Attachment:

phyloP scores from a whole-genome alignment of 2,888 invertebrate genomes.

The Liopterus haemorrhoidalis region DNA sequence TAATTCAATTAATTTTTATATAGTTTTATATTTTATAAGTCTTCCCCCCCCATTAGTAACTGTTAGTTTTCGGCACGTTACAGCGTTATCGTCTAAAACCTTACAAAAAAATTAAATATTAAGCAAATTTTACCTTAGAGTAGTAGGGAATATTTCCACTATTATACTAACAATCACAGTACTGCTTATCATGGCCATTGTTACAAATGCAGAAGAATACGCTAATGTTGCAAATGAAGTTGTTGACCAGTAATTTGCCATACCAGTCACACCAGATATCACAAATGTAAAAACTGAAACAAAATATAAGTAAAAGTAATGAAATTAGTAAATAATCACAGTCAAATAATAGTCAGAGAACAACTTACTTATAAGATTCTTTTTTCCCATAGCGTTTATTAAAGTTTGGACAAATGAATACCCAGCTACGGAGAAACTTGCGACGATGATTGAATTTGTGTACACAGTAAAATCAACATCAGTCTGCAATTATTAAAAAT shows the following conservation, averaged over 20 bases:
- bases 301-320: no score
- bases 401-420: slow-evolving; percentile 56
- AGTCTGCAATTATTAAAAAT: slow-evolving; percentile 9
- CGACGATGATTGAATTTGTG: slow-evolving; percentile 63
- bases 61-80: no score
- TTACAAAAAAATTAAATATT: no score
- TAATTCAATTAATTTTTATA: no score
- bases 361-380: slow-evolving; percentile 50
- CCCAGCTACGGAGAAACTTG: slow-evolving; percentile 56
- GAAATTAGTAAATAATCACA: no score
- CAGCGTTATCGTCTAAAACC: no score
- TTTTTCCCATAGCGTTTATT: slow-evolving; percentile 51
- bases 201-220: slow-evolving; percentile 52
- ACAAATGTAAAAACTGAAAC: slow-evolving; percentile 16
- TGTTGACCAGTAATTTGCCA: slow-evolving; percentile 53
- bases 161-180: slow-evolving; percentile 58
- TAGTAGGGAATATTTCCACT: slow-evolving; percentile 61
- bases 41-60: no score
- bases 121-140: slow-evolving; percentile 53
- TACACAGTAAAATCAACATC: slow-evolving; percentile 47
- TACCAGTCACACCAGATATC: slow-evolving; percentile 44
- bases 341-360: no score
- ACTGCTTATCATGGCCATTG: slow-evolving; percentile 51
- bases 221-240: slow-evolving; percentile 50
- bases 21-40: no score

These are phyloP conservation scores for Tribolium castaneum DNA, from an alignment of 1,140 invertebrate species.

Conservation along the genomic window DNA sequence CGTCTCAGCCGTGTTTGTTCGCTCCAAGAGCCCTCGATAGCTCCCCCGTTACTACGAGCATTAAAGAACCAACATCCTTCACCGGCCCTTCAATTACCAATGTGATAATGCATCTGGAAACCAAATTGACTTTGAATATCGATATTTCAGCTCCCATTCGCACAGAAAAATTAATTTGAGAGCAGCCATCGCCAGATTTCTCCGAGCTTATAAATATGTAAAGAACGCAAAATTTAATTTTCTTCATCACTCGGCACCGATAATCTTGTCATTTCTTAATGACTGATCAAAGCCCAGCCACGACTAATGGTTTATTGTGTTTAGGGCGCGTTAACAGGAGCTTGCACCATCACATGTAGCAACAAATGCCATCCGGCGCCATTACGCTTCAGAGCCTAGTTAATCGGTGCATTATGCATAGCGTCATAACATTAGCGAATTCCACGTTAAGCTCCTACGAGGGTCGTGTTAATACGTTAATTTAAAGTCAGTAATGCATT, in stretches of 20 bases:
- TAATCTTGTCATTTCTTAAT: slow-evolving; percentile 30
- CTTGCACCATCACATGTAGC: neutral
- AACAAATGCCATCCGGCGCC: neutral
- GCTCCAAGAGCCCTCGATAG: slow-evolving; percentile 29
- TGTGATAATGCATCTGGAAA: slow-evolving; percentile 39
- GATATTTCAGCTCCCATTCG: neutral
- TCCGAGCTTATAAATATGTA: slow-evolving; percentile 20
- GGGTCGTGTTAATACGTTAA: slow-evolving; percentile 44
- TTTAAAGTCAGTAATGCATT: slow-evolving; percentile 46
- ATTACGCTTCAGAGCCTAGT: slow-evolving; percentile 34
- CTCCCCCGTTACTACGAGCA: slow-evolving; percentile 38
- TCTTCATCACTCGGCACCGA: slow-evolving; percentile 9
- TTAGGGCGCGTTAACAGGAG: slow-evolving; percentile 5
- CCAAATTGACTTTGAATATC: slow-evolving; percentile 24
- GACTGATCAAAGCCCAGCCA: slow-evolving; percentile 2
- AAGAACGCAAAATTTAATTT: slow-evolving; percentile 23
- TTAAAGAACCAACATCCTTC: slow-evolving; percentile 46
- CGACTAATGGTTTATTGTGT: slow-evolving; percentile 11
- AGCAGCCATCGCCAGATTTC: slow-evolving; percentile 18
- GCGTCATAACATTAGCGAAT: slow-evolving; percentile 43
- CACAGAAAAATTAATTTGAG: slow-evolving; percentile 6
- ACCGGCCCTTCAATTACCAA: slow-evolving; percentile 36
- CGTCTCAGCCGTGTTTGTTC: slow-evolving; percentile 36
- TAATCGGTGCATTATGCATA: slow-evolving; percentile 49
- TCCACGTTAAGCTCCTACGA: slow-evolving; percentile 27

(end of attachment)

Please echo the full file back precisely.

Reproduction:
phyloP scores from a whole-genome alignment of 2,888 invertebrate genomes.

The Liopterus haemorrhoidalis region DNA sequence TAATTCAATTAATTTTTATATAGTTTTATATTTTATAAGTCTTCCCCCCCCATTAGTAACTGTTAGTTTTCGGCACGTTACAGCGTTATCGTCTAAAACCTTACAAAAAAATTAAATATTAAGCAAATTTTACCTTAGAGTAGTAGGGAATATTTCCACTATTATACTAACAATCACAGTACTGCTTATCATGGCCATTGTTACAAATGCAGAAGAATACGCTAATGTTGCAAATGAAGTTGTTGACCAGTAATTTGCCATACCAGTCACACCAGATATCACAAATGTAAAAACTGAAACAAAATATAAGTAAAAGTAATGAAATTAGTAAATAATCACAGTCAAATAATAGTCAGAGAACAACTTACTTATAAGATTCTTTTTTCCCATAGCGTTTATTAAAGTTTGGACAAATGAATACCCAGCTACGGAGAAACTTGCGACGATGATTGAATTTGTGTACACAGTAAAATCAACATCAGTCTGCAATTATTAAAAAT shows the following conservation, averaged over 20 bases:
- bases 301-320: no score
- bases 401-420: slow-evolving; percentile 56
- AGTCTGCAATTATTAAAAAT: slow-evolving; percentile 9
- CGACGATGATTGAATTTGTG: slow-evolving; percentile 63
- bases 61-80: no score
- TTACAAAAAAATTAAATATT: no score
- TAATTCAATTAATTTTTATA: no score
- bases 361-380: slow-evolving; percentile 50
- CCCAGCTACGGAGAAACTTG: slow-evolving; percentile 56
- GAAATTAGTAAATAATCACA: no score
- CAGCGTTATCGTCTAAAACC: no score
- TTTTTCCCATAGCGTTTATT: slow-evolving; percentile 51
- bases 201-220: slow-evolving; percentile 52
- ACAAATGTAAAAACTGAAAC: slow-evolving; percentile 16
- TGTTGACCAGTAATTTGCCA: slow-evolving; percentile 53
- bases 161-180: slow-evolving; percentile 58
- TAGTAGGGAATATTTCCACT: slow-evolving; percentile 61
- bases 41-60: no score
- bases 121-140: slow-evolving; percentile 53
- TACACAGTAAAATCAACATC: slow-evolving; percentile 47
- TACCAGTCACACCAGATATC: slow-evolving; percentile 44
- bases 341-360: no score
- ACTGCTTATCATGGCCATTG: slow-evolving; percentile 51
- bases 221-240: slow-evolving; percentile 50
- bases 21-40: no score

These are phyloP conservation scores for Tribolium castaneum DNA, from an alignment of 1,140 invertebrate species.

Conservation along the genomic window DNA sequence CGTCTCAGCCGTGTTTGTTCGCTCCAAGAGCCCTCGATAGCTCCCCCGTTACTACGAGCATTAAAGAACCAACATCCTTCACCGGCCCTTCAATTACCAATGTGATAATGCATCTGGAAACCAAATTGACTTTGAATATCGATATTTCAGCTCCCATTCGCACAGAAAAATTAATTTGAGAGCAGCCATCGCCAGATTTCTCCGAGCTTATAAATATGTAAAGAACGCAAAATTTAATTTTCTTCATCACTCGGCACCGATAATCTTGTCATTTCTTAATGACTGATCAAAGCCCAGCCACGACTAATGGTTTATTGTGTTTAGGGCGCGTTAACAGGAGCTTGCACCATCACATGTAGCAACAAATGCCATCCGGCGCCATTACGCTTCAGAGCCTAGTTAATCGGTGCATTATGCATAGCGTCATAACATTAGCGAATTCCACGTTAAGCTCCTACGAGGGTCGTGTTAATACGTTAATTTAAAGTCAGTAATGCATT, in stretches of 20 bases:
- TAATCTTGTCATTTCTTAAT: slow-evolving; percentile 30
- CTTGCACCATCACATGTAGC: neutral
- AACAAATGCCATCCGGCGCC: neutral
- GCTCCAAGAGCCCTCGATAG: slow-evolving; percentile 29
- TGTGATAATGCATCTGGAAA: slow-evolving; percentile 39
- GATATTTCAGCTCCCATTCG: neutral
- TCCGAGCTTATAAATATGTA: slow-evolving; percentile 20
- GGGTCGTGTTAATACGTTAA: slow-evolving; percentile 44
- TTTAAAGTCAGTAATGCATT: slow-evolving; percentile 46
- ATTACGCTTCAGAGCCTAGT: slow-evolving; percentile 34
- CTCCCCCGTTACTACGAGCA: slow-evolving; percentile 38
- TCTTCATCACTCGGCACCGA: slow-evolving; percentile 9
- TTAGGGCGCGTTAACAGGAG: slow-evolving; percentile 5
- CCAAATTGACTTTGAATATC: slow-evolving; percentile 24
- GACTGATCAAAGCCCAGCCA: slow-evolving; percentile 2
- AAGAACGCAAAATTTAATTT: slow-evolving; percentile 23
- TTAAAGAACCAACATCCTTC: slow-evolving; percentile 46
- CGACTAATGGTTTATTGTGT: slow-evolving; percentile 11
- AGCAGCCATCGCCAGATTTC: slow-evolving; percentile 18
- GCGTCATAACATTAGCGAAT: slow-evolving; percentile 43
- CACAGAAAAATTAATTTGAG: slow-evolving; percentile 6
- ACCGGCCCTTCAATTACCAA: slow-evolving; percentile 36
- CGTCTCAGCCGTGTTTGTTC: slow-evolving; percentile 36
- TAATCGGTGCATTATGCATA: slow-evolving; percentile 49
- TCCACGTTAAGCTCCTACGA: slow-evolving; percentile 27